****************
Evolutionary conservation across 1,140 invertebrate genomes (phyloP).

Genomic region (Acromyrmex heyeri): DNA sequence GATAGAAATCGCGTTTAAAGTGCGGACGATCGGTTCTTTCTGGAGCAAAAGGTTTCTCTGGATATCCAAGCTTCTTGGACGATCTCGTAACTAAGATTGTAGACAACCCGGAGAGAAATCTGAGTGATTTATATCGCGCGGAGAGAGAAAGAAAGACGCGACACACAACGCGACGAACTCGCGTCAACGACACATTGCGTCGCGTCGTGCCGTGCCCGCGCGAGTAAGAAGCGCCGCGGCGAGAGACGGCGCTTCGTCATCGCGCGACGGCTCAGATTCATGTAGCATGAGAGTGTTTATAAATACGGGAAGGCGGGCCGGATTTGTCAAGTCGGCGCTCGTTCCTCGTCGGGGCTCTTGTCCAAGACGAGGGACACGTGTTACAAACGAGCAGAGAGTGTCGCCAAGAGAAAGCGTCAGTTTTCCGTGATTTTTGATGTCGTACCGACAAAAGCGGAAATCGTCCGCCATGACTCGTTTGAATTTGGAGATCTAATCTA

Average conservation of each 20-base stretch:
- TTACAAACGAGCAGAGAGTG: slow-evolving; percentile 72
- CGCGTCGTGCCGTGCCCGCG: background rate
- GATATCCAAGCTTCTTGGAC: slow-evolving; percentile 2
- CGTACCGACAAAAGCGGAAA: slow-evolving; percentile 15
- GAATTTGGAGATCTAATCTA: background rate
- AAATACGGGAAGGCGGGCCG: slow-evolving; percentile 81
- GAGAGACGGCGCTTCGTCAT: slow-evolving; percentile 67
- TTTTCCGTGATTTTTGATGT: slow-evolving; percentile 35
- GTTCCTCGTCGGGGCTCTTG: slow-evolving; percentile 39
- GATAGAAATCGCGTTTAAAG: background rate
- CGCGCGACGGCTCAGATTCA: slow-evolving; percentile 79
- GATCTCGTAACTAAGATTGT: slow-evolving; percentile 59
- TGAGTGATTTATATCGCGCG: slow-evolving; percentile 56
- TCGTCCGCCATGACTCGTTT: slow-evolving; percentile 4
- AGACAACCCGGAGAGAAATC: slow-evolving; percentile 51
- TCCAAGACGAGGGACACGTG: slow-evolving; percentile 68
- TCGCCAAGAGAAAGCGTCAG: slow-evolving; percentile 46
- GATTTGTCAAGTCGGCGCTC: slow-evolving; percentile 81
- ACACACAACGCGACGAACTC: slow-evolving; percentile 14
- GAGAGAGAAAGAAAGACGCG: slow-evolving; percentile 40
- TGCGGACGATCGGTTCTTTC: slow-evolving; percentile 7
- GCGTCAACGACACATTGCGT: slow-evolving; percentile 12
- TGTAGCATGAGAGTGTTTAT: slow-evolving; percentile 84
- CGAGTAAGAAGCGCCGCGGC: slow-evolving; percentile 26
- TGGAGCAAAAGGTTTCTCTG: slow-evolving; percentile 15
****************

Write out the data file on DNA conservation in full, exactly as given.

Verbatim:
Evolutionary conservation across 1,140 invertebrate genomes (phyloP).

Genomic region (Acromyrmex heyeri): DNA sequence GATAGAAATCGCGTTTAAAGTGCGGACGATCGGTTCTTTCTGGAGCAAAAGGTTTCTCTGGATATCCAAGCTTCTTGGACGATCTCGTAACTAAGATTGTAGACAACCCGGAGAGAAATCTGAGTGATTTATATCGCGCGGAGAGAGAAAGAAAGACGCGACACACAACGCGACGAACTCGCGTCAACGACACATTGCGTCGCGTCGTGCCGTGCCCGCGCGAGTAAGAAGCGCCGCGGCGAGAGACGGCGCTTCGTCATCGCGCGACGGCTCAGATTCATGTAGCATGAGAGTGTTTATAAATACGGGAAGGCGGGCCGGATTTGTCAAGTCGGCGCTCGTTCCTCGTCGGGGCTCTTGTCCAAGACGAGGGACACGTGTTACAAACGAGCAGAGAGTGTCGCCAAGAGAAAGCGTCAGTTTTCCGTGATTTTTGATGTCGTACCGACAAAAGCGGAAATCGTCCGCCATGACTCGTTTGAATTTGGAGATCTAATCTA

Average conservation of each 20-base stretch:
- TTACAAACGAGCAGAGAGTG: slow-evolving; percentile 72
- CGCGTCGTGCCGTGCCCGCG: background rate
- GATATCCAAGCTTCTTGGAC: slow-evolving; percentile 2
- CGTACCGACAAAAGCGGAAA: slow-evolving; percentile 15
- GAATTTGGAGATCTAATCTA: background rate
- AAATACGGGAAGGCGGGCCG: slow-evolving; percentile 81
- GAGAGACGGCGCTTCGTCAT: slow-evolving; percentile 67
- TTTTCCGTGATTTTTGATGT: slow-evolving; percentile 35
- GTTCCTCGTCGGGGCTCTTG: slow-evolving; percentile 39
- GATAGAAATCGCGTTTAAAG: background rate
- CGCGCGACGGCTCAGATTCA: slow-evolving; percentile 79
- GATCTCGTAACTAAGATTGT: slow-evolving; percentile 59
- TGAGTGATTTATATCGCGCG: slow-evolving; percentile 56
- TCGTCCGCCATGACTCGTTT: slow-evolving; percentile 4
- AGACAACCCGGAGAGAAATC: slow-evolving; percentile 51
- TCCAAGACGAGGGACACGTG: slow-evolving; percentile 68
- TCGCCAAGAGAAAGCGTCAG: slow-evolving; percentile 46
- GATTTGTCAAGTCGGCGCTC: slow-evolving; percentile 81
- ACACACAACGCGACGAACTC: slow-evolving; percentile 14
- GAGAGAGAAAGAAAGACGCG: slow-evolving; percentile 40
- TGCGGACGATCGGTTCTTTC: slow-evolving; percentile 7
- GCGTCAACGACACATTGCGT: slow-evolving; percentile 12
- TGTAGCATGAGAGTGTTTAT: slow-evolving; percentile 84
- CGAGTAAGAAGCGCCGCGGC: slow-evolving; percentile 26
- TGGAGCAAAAGGTTTCTCTG: slow-evolving; percentile 15